Dec-24-16  Saniyat24: Wow, what a game...what formation they reach after just 14-15 moves! A very memorable match between two attacking players....and what a move is Ivanchuk's 18...Ne2...simply fantastic!
Sep-08-18  goldfarbdj: When I was first looking at this, I hallucinated the existence of a black bishop on f6, which makes the puzzle Monday-level: 18 ... Nf3+, and if the king makes its only legal move to f1, Bh3 is mate; but taking the knight allows Bxc3+ winning the queen. Then I realized that the bishop on e6 could not take on c3.
Sep-08-18  Walter Glattke: 26.fxe4 Bg4+ 27.Kf2 Qxh2+ 28.Ke3 Qg3# or 28.Kf1 Rf8+!? better 28.-Bh3# 25.Bf4 possibly better than 25.Re1.
Sep-08-18
Premium Chessgames Member
  agb2002: I remember this one.
Sep-08-18  stacase: 18...Nxe2 is one of those "Give your opponent lots of choices - all bad" kind of a move.

When I was a kid I learned that Knights are expendable.

Sep-08-18  Walter Glattke: Whie escapes from mating with 18.-Nxe2 19.Bd2 Qe5 (Jim/stockfish) by 20.Bg2 Nxc3+ 21.Kf1 Bc4+ 22.Kg1 Ne2+ 23.Kf1 Nxg3++ 24.Kg1 Qxb2 25.hxg3, but hopeless of course.
Sep-08-18  WorstPlayerEver: <Jimfromprovidence>

Bad tactics:

18...Nxe2 19. Bd2 Qe5 20. Qc2 f5 21. Bg5 fxe4 22. Bxd8 Qc5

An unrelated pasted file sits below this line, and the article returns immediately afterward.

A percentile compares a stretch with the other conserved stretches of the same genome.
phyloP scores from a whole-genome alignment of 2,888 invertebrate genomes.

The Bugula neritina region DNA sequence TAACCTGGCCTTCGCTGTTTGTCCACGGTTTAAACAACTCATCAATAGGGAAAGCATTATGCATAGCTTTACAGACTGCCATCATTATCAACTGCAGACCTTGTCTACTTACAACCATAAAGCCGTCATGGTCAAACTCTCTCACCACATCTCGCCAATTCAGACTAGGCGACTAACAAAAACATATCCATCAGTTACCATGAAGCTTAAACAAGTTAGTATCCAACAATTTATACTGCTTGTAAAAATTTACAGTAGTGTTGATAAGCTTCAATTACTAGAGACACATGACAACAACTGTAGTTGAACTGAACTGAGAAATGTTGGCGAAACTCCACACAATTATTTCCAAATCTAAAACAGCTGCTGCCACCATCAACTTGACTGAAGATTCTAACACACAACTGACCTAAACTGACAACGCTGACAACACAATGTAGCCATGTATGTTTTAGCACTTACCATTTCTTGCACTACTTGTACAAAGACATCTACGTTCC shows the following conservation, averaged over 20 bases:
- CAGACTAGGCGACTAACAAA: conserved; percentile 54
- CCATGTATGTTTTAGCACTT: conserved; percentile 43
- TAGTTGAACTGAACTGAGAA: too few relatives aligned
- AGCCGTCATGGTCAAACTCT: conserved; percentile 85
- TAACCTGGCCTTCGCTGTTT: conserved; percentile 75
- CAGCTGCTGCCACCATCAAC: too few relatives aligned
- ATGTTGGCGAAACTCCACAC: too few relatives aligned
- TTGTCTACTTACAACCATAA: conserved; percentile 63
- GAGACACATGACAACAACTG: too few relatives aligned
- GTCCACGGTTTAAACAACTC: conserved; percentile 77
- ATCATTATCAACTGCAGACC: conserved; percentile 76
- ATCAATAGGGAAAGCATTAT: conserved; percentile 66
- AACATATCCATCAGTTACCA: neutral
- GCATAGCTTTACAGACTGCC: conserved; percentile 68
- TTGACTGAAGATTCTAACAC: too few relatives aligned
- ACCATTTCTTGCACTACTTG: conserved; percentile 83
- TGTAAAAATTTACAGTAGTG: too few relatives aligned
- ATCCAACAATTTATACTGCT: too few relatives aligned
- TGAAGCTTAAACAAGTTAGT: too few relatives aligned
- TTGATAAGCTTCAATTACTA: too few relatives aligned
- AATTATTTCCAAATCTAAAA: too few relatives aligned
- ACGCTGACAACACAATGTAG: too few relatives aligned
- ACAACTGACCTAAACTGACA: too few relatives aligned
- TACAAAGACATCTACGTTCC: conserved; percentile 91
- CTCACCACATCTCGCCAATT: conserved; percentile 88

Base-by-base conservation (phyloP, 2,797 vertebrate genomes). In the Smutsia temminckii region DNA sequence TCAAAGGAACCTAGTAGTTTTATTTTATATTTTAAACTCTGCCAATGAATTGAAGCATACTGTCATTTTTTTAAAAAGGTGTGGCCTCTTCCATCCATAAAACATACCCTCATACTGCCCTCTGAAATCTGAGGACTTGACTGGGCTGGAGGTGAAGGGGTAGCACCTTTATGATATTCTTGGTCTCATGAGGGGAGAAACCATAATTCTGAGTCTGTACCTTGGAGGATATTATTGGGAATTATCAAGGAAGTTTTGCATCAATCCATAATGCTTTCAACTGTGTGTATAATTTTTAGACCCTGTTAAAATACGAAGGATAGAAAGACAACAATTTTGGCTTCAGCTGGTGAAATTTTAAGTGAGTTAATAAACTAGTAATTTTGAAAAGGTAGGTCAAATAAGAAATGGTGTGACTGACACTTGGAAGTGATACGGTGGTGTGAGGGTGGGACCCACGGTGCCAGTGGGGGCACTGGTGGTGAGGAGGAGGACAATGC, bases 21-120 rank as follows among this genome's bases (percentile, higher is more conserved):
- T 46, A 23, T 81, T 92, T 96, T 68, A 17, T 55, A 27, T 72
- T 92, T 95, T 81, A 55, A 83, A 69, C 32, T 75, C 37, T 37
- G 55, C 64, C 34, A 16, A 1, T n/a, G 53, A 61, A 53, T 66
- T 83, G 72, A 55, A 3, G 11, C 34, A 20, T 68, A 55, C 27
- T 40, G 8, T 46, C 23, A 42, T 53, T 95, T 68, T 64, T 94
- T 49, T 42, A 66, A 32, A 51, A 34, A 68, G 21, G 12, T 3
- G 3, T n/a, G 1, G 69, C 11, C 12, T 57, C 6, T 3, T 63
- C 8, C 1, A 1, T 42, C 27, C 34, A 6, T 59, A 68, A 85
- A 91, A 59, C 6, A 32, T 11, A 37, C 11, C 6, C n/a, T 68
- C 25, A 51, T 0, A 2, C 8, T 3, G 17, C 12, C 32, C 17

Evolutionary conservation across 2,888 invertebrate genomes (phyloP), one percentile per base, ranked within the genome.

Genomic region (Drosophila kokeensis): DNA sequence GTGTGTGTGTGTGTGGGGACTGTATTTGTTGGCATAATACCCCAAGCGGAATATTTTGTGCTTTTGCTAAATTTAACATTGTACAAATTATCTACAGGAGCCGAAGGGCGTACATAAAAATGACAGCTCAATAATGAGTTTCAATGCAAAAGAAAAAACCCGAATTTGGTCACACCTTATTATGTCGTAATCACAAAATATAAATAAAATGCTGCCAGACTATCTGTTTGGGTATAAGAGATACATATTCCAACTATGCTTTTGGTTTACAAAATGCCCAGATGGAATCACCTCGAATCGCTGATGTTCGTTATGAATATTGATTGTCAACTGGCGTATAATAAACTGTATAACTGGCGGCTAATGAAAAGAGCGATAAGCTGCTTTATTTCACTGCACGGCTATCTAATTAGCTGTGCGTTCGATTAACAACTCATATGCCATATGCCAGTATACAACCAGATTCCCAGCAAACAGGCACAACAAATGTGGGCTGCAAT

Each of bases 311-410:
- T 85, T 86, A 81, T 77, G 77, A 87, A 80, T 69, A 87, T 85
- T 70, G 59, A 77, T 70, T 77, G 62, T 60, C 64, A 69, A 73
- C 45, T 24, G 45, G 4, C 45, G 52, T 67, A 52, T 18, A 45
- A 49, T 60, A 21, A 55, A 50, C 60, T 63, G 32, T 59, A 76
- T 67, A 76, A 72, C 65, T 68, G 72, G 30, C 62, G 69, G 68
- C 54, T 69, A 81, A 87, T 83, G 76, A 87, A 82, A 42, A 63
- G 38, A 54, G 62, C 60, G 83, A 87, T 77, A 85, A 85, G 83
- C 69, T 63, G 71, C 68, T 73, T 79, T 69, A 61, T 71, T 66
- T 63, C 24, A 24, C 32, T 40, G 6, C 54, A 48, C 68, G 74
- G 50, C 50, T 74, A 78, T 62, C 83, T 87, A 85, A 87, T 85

click for larger view

Sep-08-18
Premium Chessgames Member
  malt: Me thinks, me has seen this one before,

18...N:e2 19.K:e2 (19.Q:e2 Q:c3+ )...Rfe8
(19.Bd2 Qh5/Qe5 )

Sep-08-18  saturn2: 18...Nxe2 19. Kxe2 Qh5+ 20. f3 f5 21. Bd3 Rfe8 22. Be3 Bd5 23. Rhf1 Qxh2+ 24. Rf2 Qxg3 25. c4 f4 26. cxd5 Rxe3+ 27. Kf1 Qh3+ 28. Kg1 Rxd5

Till move 21 I calculated this in my head before lurking and playing it out on the board. I took 19..Qh5 because rook and queen are targeting d1. So white has to interpose with either 20 f3 or 20 Bf3

Sep-08-18
Premium Chessgames Member
  malt: Also 19.K:e2 Qh5+ 20.f3

(20.Bf3 Rfe8 21.Be3

<21.B:h5 Bg4+ 22.Kf1 Bh3+ 23.Kg1 Re1# >

23...Bc4+ 22.Ke1 Q:f3 23.Rg1 R:e3+ 24.fe3 Q:e3+ )

(20.Bf3 Bc4+ wins

20...f5

Sep-08-18
Premium Chessgames Member
  cormier: Notes by Stockfish 8 <(pantzer2)5... Bb4: 5...Qb6 was played in Karjakin vs Grischuk, 2014 (0-1)> 6. Nc3 Qa5 7. Ndb5 d5 <better is 7...Nf6 8.a3 Bxc3+ 9.Nxc3 d5 10.cxd5 Nxd5 11.Bd2 O-O = +0.16 (34 ply)> 8. a3? <8.Bf4 e5 9.Bd2 d4 10.Nd5 Bxd2+ 11.Qxd2 Qxd2+ 12.Kxd2 + / = +0.75 (31 ply)> 8... Bc3 = -0.20 (34 ply)
Sep-08-18
Premium Chessgames Member
  cormier: 5...Qb6:B. 6.Nb5:B, ...Ne5:B. 7.Bf4:B, ...a6:B.


click for larger view

Analysis by Houdini 4
8.Bxe5 axb5 9.cxb5 Qxb5 10.Bc3 Qc6 11.f3 h5 12.Nd2 h4 13.g4 b5 14.e4 Ne7 15.Nb3 Qb6 16.Qd4 Qb8 17.Qe5 Qxe5 18.Bxe5 Nc6 19.Bf4 b4 20.Bd3 g6 21.Kf2 Bg7 22.Rhb1 Ne5 23.Bb5 = (-0.19) Depth: 25 dpa

Sep-08-18  BxChess: <agb2002><once>: Re Indicating whether castling is possible. If the FEN was given beneath the puzzle, then both the castling and en passant status could be deduced by the aspirant solver.
Sep-09-18
Premium Chessgames Member
  agb2002: <BxChess: <agb2002><once>: Re Indicating whether castling is possible. If the FEN was given beneath the puzzle, then both the castling and en passant status could be deduced by the aspirant solver.>

This is a good idea. For example, Bill Harvey gives the FEN (wtharvey.com) although I suspect that he overlooks the castling details in the FEN codes.